Review: ProtonMail

ProtonMail is an email service developed by a team of scientists who met while working at the European Organization for Nuclear Research (CERN) in Switzerland. The idea behind ProtonMail is to provide an easy to use email service with built-in end-to-end encryption and state-of-the-art security features.


Crowdfunding success

ProtonMail appeared in June 2014 on crowdfunding platform Indiegogo. The goal was to raise $100k in order to setup the system and the hardware resources. Soon after the start of the campaign, backers started piling up, and the project collected more than $550k in funding. Less than 2 years after the campaign, ProtonMail is used by over a million users around the world.

Hardcore security

When setting up your account, you need to specify two passwords. The first is needed for logging in, while the second is connected to your private key for encrypting and decrypting communication. In order to register, you don’t need to share any personally identifiable information. The company behind the service (Proton Technologies AG) doesn’t have access to any of the unencrypted data, and no metadata, including IP addresses, are recorded.


Their primary datacenter is located under 1000 meters of granite rock in a heavily guarded bunker that can survive a nuclear attack. All user data is protected by the Swiss Federal Data Protection Act (DPA) and the Swiss Federal Data Protection Ordinance (DPO), which offer some of the strongest privacy protection in the world. As stated on the ProtonMail homepage, only a court order from the Cantonal Court of Geneva or the Swiss Federal Supreme Court can compel them to release the extremely limited user information they have. Also worth noting is that the company doesn’t use a cloud service, but instead stores the encrypted data on their own servers located across Switzerland.

ProtonMail’s front end encryption is open source and uses the OpenPGP.js library. Last August, developers released ProtonMail 2.0 as open source. While the ProtonMail core security and functionality features were open source from day one, this release made the web client open source as well.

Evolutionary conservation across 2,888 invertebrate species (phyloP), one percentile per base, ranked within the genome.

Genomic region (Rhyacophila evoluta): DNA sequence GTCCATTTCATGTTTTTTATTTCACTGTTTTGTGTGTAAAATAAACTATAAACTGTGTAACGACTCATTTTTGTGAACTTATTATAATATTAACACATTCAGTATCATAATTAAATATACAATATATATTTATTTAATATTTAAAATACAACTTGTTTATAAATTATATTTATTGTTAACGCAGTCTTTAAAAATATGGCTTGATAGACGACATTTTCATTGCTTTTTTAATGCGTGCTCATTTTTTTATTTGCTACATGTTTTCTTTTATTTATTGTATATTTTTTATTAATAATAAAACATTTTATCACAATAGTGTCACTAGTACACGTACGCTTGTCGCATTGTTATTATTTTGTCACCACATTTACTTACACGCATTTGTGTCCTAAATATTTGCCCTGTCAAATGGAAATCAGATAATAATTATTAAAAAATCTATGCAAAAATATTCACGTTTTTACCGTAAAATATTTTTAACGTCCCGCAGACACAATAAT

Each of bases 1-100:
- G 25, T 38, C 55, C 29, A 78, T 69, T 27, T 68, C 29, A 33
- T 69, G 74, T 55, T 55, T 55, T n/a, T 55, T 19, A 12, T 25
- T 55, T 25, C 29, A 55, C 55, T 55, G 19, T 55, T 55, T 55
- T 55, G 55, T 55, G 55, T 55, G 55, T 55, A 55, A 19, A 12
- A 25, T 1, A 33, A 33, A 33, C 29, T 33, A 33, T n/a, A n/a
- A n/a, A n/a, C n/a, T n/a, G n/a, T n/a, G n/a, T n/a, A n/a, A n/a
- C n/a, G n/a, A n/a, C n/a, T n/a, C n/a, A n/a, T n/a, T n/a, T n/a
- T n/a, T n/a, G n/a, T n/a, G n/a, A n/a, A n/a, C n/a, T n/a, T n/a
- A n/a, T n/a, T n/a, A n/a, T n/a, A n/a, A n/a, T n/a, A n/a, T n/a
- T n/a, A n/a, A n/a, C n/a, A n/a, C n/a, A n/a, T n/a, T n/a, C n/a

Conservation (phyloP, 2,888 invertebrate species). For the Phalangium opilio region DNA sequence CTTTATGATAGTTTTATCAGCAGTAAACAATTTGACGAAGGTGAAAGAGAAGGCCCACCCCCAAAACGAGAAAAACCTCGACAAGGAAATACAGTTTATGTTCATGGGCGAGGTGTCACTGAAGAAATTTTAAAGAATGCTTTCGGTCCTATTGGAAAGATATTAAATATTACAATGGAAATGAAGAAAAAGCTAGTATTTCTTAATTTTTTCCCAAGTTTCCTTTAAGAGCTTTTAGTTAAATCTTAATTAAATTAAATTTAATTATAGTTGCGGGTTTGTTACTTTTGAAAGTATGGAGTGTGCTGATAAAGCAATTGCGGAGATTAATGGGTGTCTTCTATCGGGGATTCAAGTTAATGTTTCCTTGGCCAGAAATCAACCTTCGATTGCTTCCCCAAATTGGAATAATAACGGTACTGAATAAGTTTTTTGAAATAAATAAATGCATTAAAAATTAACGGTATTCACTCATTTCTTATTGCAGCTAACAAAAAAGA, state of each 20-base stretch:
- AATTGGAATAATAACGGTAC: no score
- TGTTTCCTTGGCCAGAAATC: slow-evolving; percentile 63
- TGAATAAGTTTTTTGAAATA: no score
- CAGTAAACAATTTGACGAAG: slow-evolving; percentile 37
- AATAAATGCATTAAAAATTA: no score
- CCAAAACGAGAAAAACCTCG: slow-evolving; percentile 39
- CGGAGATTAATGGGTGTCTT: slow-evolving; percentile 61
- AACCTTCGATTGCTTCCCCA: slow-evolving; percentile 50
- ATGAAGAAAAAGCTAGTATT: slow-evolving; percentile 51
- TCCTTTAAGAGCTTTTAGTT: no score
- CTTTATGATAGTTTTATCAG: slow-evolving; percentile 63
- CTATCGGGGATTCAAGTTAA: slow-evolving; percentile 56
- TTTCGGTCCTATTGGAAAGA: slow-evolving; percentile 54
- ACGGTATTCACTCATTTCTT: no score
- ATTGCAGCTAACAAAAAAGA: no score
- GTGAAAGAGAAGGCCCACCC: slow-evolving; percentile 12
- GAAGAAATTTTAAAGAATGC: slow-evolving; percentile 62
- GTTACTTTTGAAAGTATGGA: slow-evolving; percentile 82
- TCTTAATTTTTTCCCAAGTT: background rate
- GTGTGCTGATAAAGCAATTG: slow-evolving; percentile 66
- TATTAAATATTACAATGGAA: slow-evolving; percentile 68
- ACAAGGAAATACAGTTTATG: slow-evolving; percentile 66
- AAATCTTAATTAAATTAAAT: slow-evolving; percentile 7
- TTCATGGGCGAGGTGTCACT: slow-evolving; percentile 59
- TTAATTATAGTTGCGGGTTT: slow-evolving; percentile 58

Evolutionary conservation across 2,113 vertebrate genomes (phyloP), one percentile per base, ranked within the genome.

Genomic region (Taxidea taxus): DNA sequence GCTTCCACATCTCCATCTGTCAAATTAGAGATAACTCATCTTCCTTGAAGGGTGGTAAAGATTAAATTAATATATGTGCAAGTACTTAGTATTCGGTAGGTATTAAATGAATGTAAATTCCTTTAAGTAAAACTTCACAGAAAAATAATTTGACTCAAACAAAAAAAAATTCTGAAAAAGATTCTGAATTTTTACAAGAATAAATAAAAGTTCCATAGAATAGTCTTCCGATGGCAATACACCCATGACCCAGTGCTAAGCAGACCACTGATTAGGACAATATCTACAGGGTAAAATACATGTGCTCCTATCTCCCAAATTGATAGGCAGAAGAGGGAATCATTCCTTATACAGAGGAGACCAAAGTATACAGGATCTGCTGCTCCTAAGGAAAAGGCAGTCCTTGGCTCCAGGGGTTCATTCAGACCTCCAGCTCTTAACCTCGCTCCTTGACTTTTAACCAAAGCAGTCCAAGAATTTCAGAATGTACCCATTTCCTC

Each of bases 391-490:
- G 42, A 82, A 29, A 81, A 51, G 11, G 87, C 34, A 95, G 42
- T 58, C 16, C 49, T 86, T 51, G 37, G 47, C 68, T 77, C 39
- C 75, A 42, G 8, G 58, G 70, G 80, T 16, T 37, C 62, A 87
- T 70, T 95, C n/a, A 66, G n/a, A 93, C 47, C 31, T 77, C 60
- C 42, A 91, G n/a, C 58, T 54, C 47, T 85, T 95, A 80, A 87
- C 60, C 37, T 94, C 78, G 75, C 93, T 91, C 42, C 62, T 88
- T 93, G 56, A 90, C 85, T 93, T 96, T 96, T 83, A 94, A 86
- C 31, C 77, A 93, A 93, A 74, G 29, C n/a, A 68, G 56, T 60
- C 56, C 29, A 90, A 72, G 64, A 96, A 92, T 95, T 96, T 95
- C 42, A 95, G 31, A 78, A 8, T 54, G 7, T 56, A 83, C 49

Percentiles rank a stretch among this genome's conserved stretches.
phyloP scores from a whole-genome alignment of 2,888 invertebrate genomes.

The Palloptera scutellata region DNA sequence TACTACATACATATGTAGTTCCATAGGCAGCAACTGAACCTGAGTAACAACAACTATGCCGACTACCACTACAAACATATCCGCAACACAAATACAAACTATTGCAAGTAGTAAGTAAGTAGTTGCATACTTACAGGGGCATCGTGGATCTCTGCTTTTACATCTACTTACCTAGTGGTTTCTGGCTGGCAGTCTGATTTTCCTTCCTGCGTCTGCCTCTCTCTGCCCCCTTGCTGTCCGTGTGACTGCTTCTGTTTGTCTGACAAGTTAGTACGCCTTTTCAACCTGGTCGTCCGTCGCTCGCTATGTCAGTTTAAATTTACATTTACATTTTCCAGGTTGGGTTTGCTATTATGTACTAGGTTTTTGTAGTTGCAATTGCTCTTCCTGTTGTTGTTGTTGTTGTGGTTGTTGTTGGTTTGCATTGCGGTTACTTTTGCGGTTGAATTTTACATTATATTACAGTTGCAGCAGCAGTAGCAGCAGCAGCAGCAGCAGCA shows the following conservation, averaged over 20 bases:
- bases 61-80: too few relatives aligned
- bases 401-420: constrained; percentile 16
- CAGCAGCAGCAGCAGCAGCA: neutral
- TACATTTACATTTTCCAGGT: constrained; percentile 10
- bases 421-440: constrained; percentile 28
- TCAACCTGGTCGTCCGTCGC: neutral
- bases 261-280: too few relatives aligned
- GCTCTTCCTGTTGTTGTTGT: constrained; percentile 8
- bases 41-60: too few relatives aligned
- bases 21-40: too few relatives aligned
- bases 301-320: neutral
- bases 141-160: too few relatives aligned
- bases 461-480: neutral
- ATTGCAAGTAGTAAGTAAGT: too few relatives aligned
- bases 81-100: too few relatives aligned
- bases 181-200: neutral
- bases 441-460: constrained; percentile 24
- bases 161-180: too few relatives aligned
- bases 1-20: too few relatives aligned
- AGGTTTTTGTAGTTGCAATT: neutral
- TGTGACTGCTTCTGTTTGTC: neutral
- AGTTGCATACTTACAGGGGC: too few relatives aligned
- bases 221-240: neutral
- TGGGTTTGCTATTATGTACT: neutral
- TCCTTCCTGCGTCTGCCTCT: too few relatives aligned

Half a year ago, ProtonMail servers were targeted with substantial DDoS attacks. Getting back online was top priority, so they paid the ransom and soon afterwards deployed Radware’s Attack Mitigation System to thwart any future attacks.

Email experience

The interface is well thought out and designed. It provides countless customization options aiming for the perfect user experience. The default layout is based on columns, so I quickly switched to the row layout, as I’m more accustomed to it due to using Gmail. The only thing I miss in Protonmail is the “Collapse all” feature, to expand all of emails in a long thread.


When composing emails, ProtonMail users have the opportunity to create an expiration date for outgoing emails.


The ProtonMail service has internal authentication logs. When I say internal, I mean that these details are available only to the account owner, and are recorded and encrypted with all the other data inside the account. As I mentioned earlier, Proton Technologies AG doesn’t log IP addresses, but this information can be logged inside your web client session. If you don’t need them, just wipe the logs and switch to basic mode which doesn’t record info on the IP addresses you logged in from.


ProtonMail is a secure email system, but how do encrypted emails align with spam filtering? Just a week ago, ProtonMail developers published a blog on this topic, in which they explained that: